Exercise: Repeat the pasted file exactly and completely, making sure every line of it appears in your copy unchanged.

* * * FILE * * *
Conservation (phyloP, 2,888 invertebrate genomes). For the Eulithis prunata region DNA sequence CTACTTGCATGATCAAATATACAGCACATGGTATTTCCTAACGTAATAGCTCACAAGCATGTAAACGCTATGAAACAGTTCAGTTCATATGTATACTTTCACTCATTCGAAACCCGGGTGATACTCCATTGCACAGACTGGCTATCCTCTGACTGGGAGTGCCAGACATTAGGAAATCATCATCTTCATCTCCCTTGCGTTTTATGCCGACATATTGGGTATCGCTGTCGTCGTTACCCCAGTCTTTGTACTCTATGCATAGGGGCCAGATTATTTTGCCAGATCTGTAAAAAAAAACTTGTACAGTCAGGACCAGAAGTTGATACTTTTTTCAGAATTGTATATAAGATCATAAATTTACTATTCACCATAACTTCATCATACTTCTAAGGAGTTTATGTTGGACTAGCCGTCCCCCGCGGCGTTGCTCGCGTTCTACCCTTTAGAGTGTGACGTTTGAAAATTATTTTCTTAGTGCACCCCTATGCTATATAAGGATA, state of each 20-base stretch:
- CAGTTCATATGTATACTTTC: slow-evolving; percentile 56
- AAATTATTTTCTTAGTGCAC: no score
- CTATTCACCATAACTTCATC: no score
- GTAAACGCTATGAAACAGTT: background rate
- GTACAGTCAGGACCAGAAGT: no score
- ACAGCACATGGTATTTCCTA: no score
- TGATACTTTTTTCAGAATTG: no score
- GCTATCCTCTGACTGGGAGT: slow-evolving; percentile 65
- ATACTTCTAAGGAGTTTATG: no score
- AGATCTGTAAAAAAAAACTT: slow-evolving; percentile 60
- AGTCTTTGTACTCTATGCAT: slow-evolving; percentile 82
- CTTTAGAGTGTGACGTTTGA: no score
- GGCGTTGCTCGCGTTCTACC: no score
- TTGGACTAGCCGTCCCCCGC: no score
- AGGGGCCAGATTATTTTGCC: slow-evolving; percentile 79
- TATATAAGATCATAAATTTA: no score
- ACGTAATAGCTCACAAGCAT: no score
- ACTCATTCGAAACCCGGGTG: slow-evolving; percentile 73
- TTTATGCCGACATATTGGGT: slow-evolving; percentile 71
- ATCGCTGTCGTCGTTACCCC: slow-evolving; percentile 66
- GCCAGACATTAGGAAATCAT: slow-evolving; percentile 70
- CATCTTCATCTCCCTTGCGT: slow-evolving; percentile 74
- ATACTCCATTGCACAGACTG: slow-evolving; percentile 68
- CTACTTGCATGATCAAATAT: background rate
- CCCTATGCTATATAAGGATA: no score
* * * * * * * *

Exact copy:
Conservation (phyloP, 2,888 invertebrate genomes). For the Eulithis prunata region DNA sequence CTACTTGCATGATCAAATATACAGCACATGGTATTTCCTAACGTAATAGCTCACAAGCATGTAAACGCTATGAAACAGTTCAGTTCATATGTATACTTTCACTCATTCGAAACCCGGGTGATACTCCATTGCACAGACTGGCTATCCTCTGACTGGGAGTGCCAGACATTAGGAAATCATCATCTTCATCTCCCTTGCGTTTTATGCCGACATATTGGGTATCGCTGTCGTCGTTACCCCAGTCTTTGTACTCTATGCATAGGGGCCAGATTATTTTGCCAGATCTGTAAAAAAAAACTTGTACAGTCAGGACCAGAAGTTGATACTTTTTTCAGAATTGTATATAAGATCATAAATTTACTATTCACCATAACTTCATCATACTTCTAAGGAGTTTATGTTGGACTAGCCGTCCCCCGCGGCGTTGCTCGCGTTCTACCCTTTAGAGTGTGACGTTTGAAAATTATTTTCTTAGTGCACCCCTATGCTATATAAGGATA, state of each 20-base stretch:
- CAGTTCATATGTATACTTTC: slow-evolving; percentile 56
- AAATTATTTTCTTAGTGCAC: no score
- CTATTCACCATAACTTCATC: no score
- GTAAACGCTATGAAACAGTT: background rate
- GTACAGTCAGGACCAGAAGT: no score
- ACAGCACATGGTATTTCCTA: no score
- TGATACTTTTTTCAGAATTG: no score
- GCTATCCTCTGACTGGGAGT: slow-evolving; percentile 65
- ATACTTCTAAGGAGTTTATG: no score
- AGATCTGTAAAAAAAAACTT: slow-evolving; percentile 60
- AGTCTTTGTACTCTATGCAT: slow-evolving; percentile 82
- CTTTAGAGTGTGACGTTTGA: no score
- GGCGTTGCTCGCGTTCTACC: no score
- TTGGACTAGCCGTCCCCCGC: no score
- AGGGGCCAGATTATTTTGCC: slow-evolving; percentile 79
- TATATAAGATCATAAATTTA: no score
- ACGTAATAGCTCACAAGCAT: no score
- ACTCATTCGAAACCCGGGTG: slow-evolving; percentile 73
- TTTATGCCGACATATTGGGT: slow-evolving; percentile 71
- ATCGCTGTCGTCGTTACCCC: slow-evolving; percentile 66
- GCCAGACATTAGGAAATCAT: slow-evolving; percentile 70
- CATCTTCATCTCCCTTGCGT: slow-evolving; percentile 74
- ATACTCCATTGCACAGACTG: slow-evolving; percentile 68
- CTACTTGCATGATCAAATAT: background rate
- CCCTATGCTATATAAGGATA: no score